Polska 0.00349 Poland
Francja 0.00343 France
Stany Zjednoczone 0.00341 United States
Język angielski 0.00257 English language
Łacina 0.00225 Latin
Niemcy 0.00205 Germany
Włochy 0.00162 Italy
Wieś 0.00156 Village
Wielka Brytania 0.00131 United Kingdom
Podział administracyjny Polski 1975–1998 0.00124 Voivodeships of Poland (1975–98)

### The random surfer

The PageRank of a page is the probability of visiting the page at a fixed distant moment during a random surf through the web. Before each of her actions, the ideal random surfer tosses a biased coin.

1. If the toss is a head, she clicks a random link on the current page, provided that the page has any outbound links.
2. If the toss is a tail, she gets bored and jumps to a random page.
3. If the toss is a head and the current page has no outbound links, she also jumps to a random page.

The original papers recommend setting the head probability c to 0.85.

### Linear algebra

Number the pages from 1 to n. Store the probabilities of visiting each page at a given moment in an n-element vector p. The actions of the random surfer correspond to linear transformations of vector p. To express these transformations, we need three building blocks:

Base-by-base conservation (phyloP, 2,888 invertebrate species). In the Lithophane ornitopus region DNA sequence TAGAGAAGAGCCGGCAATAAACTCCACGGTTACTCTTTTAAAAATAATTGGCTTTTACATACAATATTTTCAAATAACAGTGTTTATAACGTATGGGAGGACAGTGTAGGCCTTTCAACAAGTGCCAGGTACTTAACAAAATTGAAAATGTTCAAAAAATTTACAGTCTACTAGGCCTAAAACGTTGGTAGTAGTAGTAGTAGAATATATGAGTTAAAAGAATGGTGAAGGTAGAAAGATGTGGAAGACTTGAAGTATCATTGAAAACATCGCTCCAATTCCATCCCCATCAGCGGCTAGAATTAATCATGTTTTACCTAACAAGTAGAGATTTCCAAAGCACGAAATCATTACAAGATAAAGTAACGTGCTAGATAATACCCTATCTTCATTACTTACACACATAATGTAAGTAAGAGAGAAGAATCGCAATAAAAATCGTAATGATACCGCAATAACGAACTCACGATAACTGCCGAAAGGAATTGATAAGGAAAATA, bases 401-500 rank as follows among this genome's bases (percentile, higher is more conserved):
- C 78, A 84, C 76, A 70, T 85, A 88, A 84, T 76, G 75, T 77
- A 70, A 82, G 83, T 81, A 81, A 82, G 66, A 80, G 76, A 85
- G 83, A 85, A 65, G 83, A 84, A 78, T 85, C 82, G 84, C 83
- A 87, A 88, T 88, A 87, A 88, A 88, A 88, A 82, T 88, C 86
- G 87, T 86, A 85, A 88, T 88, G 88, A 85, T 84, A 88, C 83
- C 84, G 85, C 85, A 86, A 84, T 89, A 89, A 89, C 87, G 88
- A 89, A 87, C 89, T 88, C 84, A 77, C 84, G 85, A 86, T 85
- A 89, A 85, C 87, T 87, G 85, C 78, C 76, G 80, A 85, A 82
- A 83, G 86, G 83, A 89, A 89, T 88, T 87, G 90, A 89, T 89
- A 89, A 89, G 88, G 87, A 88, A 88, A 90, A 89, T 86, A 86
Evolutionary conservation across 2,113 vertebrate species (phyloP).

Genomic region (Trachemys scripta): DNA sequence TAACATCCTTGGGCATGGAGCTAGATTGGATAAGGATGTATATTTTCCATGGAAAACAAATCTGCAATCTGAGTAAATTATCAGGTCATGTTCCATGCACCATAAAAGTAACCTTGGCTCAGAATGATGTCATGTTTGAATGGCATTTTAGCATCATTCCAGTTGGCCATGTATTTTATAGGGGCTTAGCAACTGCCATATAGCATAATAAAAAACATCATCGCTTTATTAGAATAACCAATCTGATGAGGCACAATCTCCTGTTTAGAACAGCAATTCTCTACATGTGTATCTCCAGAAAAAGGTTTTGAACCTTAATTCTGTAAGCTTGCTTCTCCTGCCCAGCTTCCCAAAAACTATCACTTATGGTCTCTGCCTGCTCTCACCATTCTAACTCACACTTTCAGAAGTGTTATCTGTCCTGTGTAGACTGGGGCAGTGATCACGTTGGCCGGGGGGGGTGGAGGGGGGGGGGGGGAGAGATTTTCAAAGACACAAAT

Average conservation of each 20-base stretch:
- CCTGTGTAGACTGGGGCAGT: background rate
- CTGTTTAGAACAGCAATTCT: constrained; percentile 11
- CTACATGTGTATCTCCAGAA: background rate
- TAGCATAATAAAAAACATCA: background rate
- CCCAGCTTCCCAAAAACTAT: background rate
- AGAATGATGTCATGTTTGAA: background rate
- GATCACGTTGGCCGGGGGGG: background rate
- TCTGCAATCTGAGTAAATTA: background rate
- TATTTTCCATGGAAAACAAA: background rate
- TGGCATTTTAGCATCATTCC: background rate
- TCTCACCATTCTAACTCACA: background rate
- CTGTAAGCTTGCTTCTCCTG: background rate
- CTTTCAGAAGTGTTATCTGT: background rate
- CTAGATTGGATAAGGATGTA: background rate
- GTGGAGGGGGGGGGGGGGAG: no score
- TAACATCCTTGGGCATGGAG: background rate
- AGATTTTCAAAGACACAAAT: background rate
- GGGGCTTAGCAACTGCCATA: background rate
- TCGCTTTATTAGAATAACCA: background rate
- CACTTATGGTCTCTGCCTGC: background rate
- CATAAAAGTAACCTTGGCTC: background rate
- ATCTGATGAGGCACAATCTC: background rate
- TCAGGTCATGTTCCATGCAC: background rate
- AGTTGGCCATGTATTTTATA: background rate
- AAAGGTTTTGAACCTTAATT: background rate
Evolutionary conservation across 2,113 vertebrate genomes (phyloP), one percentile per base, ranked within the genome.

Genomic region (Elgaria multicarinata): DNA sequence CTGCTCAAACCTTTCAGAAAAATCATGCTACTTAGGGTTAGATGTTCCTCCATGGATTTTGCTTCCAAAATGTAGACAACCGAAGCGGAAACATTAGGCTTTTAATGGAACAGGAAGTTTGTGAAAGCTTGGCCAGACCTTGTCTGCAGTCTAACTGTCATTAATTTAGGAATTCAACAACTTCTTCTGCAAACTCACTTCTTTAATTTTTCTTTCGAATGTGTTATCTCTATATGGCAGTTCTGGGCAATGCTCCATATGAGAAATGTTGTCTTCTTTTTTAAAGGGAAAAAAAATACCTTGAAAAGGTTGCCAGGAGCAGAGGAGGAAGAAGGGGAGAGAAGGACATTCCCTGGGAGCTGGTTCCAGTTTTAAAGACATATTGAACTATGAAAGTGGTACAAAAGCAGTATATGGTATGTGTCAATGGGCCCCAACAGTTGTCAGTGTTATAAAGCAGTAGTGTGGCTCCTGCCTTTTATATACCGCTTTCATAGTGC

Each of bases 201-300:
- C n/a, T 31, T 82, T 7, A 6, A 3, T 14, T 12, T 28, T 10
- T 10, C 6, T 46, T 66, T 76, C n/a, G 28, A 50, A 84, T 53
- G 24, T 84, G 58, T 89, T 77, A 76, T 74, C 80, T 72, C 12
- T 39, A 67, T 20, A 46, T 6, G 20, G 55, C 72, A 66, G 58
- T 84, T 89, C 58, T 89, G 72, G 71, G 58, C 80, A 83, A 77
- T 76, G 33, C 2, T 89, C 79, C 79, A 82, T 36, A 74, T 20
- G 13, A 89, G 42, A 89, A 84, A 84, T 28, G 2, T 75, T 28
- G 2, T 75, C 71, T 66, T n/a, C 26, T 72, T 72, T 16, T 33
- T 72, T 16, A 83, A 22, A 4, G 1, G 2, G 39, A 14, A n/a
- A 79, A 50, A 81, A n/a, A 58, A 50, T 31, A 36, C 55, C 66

1. A sparse n×n matrix H that reflects the following of links. When page i has fi outbound links, among them a link to page j, then the hij element of matrix H is equal to 1/fi. When there are no links from page i to page j, then hij = 0. The vector cHTp contains the probabilities of visiting each page after action 1 above.
2. A vector with n elements equal to 1/n, which we denote as (1/n)1, that reflects jumping to a random page. For a scalar a or a 1×1 matrix A = [a], each element of the vector a(1/n)1 or (1/n)1A contains the same number a/n. In particular, the vector (1 − c)(1/n)1 contains the probabilities after action 2.
3. A sparse vector d that reflects dead ends. Its element di has value 1 when page i has no outbound links. If there is a link from page i somewhere else, then di = 0. The 1×1 matrix dTp contains the probability that the surfer is visiting the end of the Internet so the vector c(1/n)1dTp corresponds to action 3.

The PageRank vector p can be computed iteratively. Start with any initial vector p0 of probabilities that add to one, for instance the vector (1/n)1. Repeat the step $\mathbf{p}_{k+1} := c \big(\mathbf{H}^\mathrm{T}\mathbf{p}_k + (1/n)\mathbf{1}\mathbf{d}^\mathrm{T}\mathbf{p}_k\big) + (1 - c)(1/n)\mathbf{1}\qquad(1)$

until, say, the sum of absolute differences |pk+1 – pk| is smaller than a given threshold ϵ. Do not worry, the sequence (pk) does converge whenever c < 1.